According to psychologist Erik Erikson's theory of psychosocial development, the fifth stage of ego is identity versus confusion. This period occurs between the ages of 12 and 18 throughout adolescence. Adolescents explore their freedom and build a sense of self at this time. They try out different roles to see which one fits them best. If they are able to do this without being influenced by others, they will identify with one particular role and reject others.
If adolescents cannot distinguish between themselves and others, they suffer from role confusion. They don't know who they want to be so they act like everyone else around them. This can lead to many problems such as drug abuse, sexual activity before understanding the consequences, etc.
Identity is defined as the feeling that you are part of something special. You should strive to find your place in life because it is only then that you will know who you are. Role models play an important part in helping adolescents develop their identities. If someone famous is also well-known for his or her work, students will feel good about themselves if they too can make a difference in the world. The more individuals who exist in society, the more diversity there will be which helps children understand that they are not alone in facing certain challenges.
Children need parents or other adults who can serve as guides during this phase of development.
Children in adolescence (ages 12–18) must determine their identity in the midst of role uncertainty. The primary goal of an adolescent, according to Erikson, is to create a sense of self. For many young people, this occurs in high school when they begin to define themselves as students or workers rather than children or boys/girls. For others, it may not happen until after high school when they seek out roles in religious communities or in family businesses.
Adolescents struggle with issues such as identity theft, where someone uses another person's identity without permission. Adolescents may use the identities of friends or siblings to get free rides on buses or to buy cigarettes illegally. Others may commit fraud by using fake IDs to enter bars or nightclubs. Still other adolescents may engage in identity theft because it can be very rewarding. For example, one study found that teenagers who engaged in this behavior obtained a "high" from it just like drug addicts do. This form of crime can have serious consequences such as being arrested and having your own identity stolen.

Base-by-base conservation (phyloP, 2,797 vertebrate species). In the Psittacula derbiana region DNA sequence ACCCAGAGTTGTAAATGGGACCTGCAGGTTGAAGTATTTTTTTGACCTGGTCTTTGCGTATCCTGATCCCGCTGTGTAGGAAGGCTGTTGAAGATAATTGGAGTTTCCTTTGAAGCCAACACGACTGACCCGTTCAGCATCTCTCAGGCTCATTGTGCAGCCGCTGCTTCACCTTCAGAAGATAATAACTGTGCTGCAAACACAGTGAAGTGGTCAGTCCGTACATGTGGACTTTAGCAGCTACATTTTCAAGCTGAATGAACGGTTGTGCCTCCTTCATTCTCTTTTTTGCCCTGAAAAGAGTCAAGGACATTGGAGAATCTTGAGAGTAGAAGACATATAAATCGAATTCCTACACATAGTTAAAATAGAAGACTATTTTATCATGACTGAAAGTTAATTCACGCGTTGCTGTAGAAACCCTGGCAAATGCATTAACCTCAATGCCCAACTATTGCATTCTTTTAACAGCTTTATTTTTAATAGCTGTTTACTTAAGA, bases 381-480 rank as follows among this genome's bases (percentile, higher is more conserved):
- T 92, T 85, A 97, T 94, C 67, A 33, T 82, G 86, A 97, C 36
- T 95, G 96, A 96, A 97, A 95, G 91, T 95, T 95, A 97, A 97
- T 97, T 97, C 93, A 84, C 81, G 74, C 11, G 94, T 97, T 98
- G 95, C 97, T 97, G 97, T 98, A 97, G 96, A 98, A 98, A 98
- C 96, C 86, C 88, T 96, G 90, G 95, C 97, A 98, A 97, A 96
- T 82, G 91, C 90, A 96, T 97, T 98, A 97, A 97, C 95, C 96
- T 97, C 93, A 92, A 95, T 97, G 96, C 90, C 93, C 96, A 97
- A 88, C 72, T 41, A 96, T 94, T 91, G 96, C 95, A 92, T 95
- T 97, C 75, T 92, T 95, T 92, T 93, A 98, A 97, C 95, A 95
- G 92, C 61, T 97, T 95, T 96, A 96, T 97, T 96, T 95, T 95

Erikson believed that during this stage of development, individuals struggle to understand why bad things happen to good people. They also try to understand how they could have done something wrong even though they wanted to do well. This stage of identity development involves trying on different roles to see which ones fit best.
The formation of ego identity is a key component of Erikson's psychosocial stage theory. It is the conscious sense of self that we establish via social contact, and it is continually evolving as a result of the new experiences and knowledge we gain through our everyday interactions with others. Ego identity is defined by who you think you are, which depends on what parts of yourself you believe others see in you.